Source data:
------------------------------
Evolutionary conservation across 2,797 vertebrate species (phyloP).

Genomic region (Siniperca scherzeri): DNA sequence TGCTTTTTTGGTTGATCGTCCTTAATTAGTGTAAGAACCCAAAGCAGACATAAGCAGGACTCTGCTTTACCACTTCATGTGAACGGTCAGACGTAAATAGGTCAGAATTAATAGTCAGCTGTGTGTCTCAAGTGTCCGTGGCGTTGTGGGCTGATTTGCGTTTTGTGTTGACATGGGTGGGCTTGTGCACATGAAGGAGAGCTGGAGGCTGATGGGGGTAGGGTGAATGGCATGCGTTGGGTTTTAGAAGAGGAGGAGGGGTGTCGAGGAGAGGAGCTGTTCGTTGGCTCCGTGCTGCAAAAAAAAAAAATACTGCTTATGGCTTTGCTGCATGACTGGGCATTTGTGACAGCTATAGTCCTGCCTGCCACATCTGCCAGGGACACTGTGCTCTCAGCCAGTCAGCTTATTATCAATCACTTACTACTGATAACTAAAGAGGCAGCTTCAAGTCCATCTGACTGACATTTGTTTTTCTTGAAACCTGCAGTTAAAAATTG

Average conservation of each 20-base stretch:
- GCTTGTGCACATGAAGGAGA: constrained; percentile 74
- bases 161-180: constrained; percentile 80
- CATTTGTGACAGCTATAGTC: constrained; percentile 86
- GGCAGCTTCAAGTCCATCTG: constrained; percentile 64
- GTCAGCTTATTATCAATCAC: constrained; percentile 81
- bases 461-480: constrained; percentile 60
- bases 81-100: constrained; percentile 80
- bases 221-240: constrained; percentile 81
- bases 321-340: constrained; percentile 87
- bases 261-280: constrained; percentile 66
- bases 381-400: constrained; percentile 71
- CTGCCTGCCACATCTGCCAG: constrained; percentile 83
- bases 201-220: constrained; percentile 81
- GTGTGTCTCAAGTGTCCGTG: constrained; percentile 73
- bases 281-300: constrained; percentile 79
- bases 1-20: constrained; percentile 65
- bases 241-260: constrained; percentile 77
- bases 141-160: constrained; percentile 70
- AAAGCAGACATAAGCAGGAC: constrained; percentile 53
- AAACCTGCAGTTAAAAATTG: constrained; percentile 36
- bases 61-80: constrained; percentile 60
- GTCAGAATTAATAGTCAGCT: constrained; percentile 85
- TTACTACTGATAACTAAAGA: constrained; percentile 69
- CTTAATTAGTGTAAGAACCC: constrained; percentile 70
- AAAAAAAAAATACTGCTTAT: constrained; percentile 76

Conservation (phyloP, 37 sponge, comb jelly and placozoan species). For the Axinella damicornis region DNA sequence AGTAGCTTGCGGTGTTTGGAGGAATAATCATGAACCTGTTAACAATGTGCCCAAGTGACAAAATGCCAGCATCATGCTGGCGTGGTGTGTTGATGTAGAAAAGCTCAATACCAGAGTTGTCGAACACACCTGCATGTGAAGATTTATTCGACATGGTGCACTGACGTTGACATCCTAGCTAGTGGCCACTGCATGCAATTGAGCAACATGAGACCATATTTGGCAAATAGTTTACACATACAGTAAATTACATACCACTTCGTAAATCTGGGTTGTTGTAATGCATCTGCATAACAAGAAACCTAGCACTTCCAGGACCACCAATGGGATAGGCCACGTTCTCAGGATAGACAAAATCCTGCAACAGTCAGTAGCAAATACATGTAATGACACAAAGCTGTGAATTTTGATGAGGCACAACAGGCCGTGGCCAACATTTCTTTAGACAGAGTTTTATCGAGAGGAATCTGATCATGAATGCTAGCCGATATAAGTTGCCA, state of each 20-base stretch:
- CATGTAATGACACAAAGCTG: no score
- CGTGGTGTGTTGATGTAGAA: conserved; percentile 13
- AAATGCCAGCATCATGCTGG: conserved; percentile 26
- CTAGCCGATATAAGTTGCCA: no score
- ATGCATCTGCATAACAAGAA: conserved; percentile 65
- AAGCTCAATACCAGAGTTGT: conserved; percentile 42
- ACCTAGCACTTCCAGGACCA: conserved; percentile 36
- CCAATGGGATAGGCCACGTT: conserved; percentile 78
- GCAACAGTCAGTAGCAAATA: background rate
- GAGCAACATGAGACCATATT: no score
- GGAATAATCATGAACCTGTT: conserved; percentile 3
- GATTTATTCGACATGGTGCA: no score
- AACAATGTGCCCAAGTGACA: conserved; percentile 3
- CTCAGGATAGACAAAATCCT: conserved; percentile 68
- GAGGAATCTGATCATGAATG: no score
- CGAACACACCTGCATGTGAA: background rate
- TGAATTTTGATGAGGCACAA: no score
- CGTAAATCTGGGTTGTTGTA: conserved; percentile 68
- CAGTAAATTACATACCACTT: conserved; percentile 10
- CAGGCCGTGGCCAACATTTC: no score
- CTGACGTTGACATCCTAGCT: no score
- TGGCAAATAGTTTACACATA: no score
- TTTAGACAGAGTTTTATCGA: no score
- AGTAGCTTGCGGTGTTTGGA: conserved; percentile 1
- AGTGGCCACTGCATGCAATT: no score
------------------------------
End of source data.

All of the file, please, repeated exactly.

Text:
Evolutionary conservation across 2,797 vertebrate species (phyloP).

Genomic region (Siniperca scherzeri): DNA sequence TGCTTTTTTGGTTGATCGTCCTTAATTAGTGTAAGAACCCAAAGCAGACATAAGCAGGACTCTGCTTTACCACTTCATGTGAACGGTCAGACGTAAATAGGTCAGAATTAATAGTCAGCTGTGTGTCTCAAGTGTCCGTGGCGTTGTGGGCTGATTTGCGTTTTGTGTTGACATGGGTGGGCTTGTGCACATGAAGGAGAGCTGGAGGCTGATGGGGGTAGGGTGAATGGCATGCGTTGGGTTTTAGAAGAGGAGGAGGGGTGTCGAGGAGAGGAGCTGTTCGTTGGCTCCGTGCTGCAAAAAAAAAAAATACTGCTTATGGCTTTGCTGCATGACTGGGCATTTGTGACAGCTATAGTCCTGCCTGCCACATCTGCCAGGGACACTGTGCTCTCAGCCAGTCAGCTTATTATCAATCACTTACTACTGATAACTAAAGAGGCAGCTTCAAGTCCATCTGACTGACATTTGTTTTTCTTGAAACCTGCAGTTAAAAATTG

Average conservation of each 20-base stretch:
- GCTTGTGCACATGAAGGAGA: constrained; percentile 74
- bases 161-180: constrained; percentile 80
- CATTTGTGACAGCTATAGTC: constrained; percentile 86
- GGCAGCTTCAAGTCCATCTG: constrained; percentile 64
- GTCAGCTTATTATCAATCAC: constrained; percentile 81
- bases 461-480: constrained; percentile 60
- bases 81-100: constrained; percentile 80
- bases 221-240: constrained; percentile 81
- bases 321-340: constrained; percentile 87
- bases 261-280: constrained; percentile 66
- bases 381-400: constrained; percentile 71
- CTGCCTGCCACATCTGCCAG: constrained; percentile 83
- bases 201-220: constrained; percentile 81
- GTGTGTCTCAAGTGTCCGTG: constrained; percentile 73
- bases 281-300: constrained; percentile 79
- bases 1-20: constrained; percentile 65
- bases 241-260: constrained; percentile 77
- bases 141-160: constrained; percentile 70
- AAAGCAGACATAAGCAGGAC: constrained; percentile 53
- AAACCTGCAGTTAAAAATTG: constrained; percentile 36
- bases 61-80: constrained; percentile 60
- GTCAGAATTAATAGTCAGCT: constrained; percentile 85
- TTACTACTGATAACTAAAGA: constrained; percentile 69
- CTTAATTAGTGTAAGAACCC: constrained; percentile 70
- AAAAAAAAAATACTGCTTAT: constrained; percentile 76

Conservation (phyloP, 37 sponge, comb jelly and placozoan species). For the Axinella damicornis region DNA sequence AGTAGCTTGCGGTGTTTGGAGGAATAATCATGAACCTGTTAACAATGTGCCCAAGTGACAAAATGCCAGCATCATGCTGGCGTGGTGTGTTGATGTAGAAAAGCTCAATACCAGAGTTGTCGAACACACCTGCATGTGAAGATTTATTCGACATGGTGCACTGACGTTGACATCCTAGCTAGTGGCCACTGCATGCAATTGAGCAACATGAGACCATATTTGGCAAATAGTTTACACATACAGTAAATTACATACCACTTCGTAAATCTGGGTTGTTGTAATGCATCTGCATAACAAGAAACCTAGCACTTCCAGGACCACCAATGGGATAGGCCACGTTCTCAGGATAGACAAAATCCTGCAACAGTCAGTAGCAAATACATGTAATGACACAAAGCTGTGAATTTTGATGAGGCACAACAGGCCGTGGCCAACATTTCTTTAGACAGAGTTTTATCGAGAGGAATCTGATCATGAATGCTAGCCGATATAAGTTGCCA, state of each 20-base stretch:
- CATGTAATGACACAAAGCTG: no score
- CGTGGTGTGTTGATGTAGAA: conserved; percentile 13
- AAATGCCAGCATCATGCTGG: conserved; percentile 26
- CTAGCCGATATAAGTTGCCA: no score
- ATGCATCTGCATAACAAGAA: conserved; percentile 65
- AAGCTCAATACCAGAGTTGT: conserved; percentile 42
- ACCTAGCACTTCCAGGACCA: conserved; percentile 36
- CCAATGGGATAGGCCACGTT: conserved; percentile 78
- GCAACAGTCAGTAGCAAATA: background rate
- GAGCAACATGAGACCATATT: no score
- GGAATAATCATGAACCTGTT: conserved; percentile 3
- GATTTATTCGACATGGTGCA: no score
- AACAATGTGCCCAAGTGACA: conserved; percentile 3
- CTCAGGATAGACAAAATCCT: conserved; percentile 68
- GAGGAATCTGATCATGAATG: no score
- CGAACACACCTGCATGTGAA: background rate
- TGAATTTTGATGAGGCACAA: no score
- CGTAAATCTGGGTTGTTGTA: conserved; percentile 68
- CAGTAAATTACATACCACTT: conserved; percentile 10
- CAGGCCGTGGCCAACATTTC: no score
- CTGACGTTGACATCCTAGCT: no score
- TGGCAAATAGTTTACACATA: no score
- TTTAGACAGAGTTTTATCGA: no score
- AGTAGCTTGCGGTGTTTGGA: conserved; percentile 1
- AGTGGCCACTGCATGCAATT: no score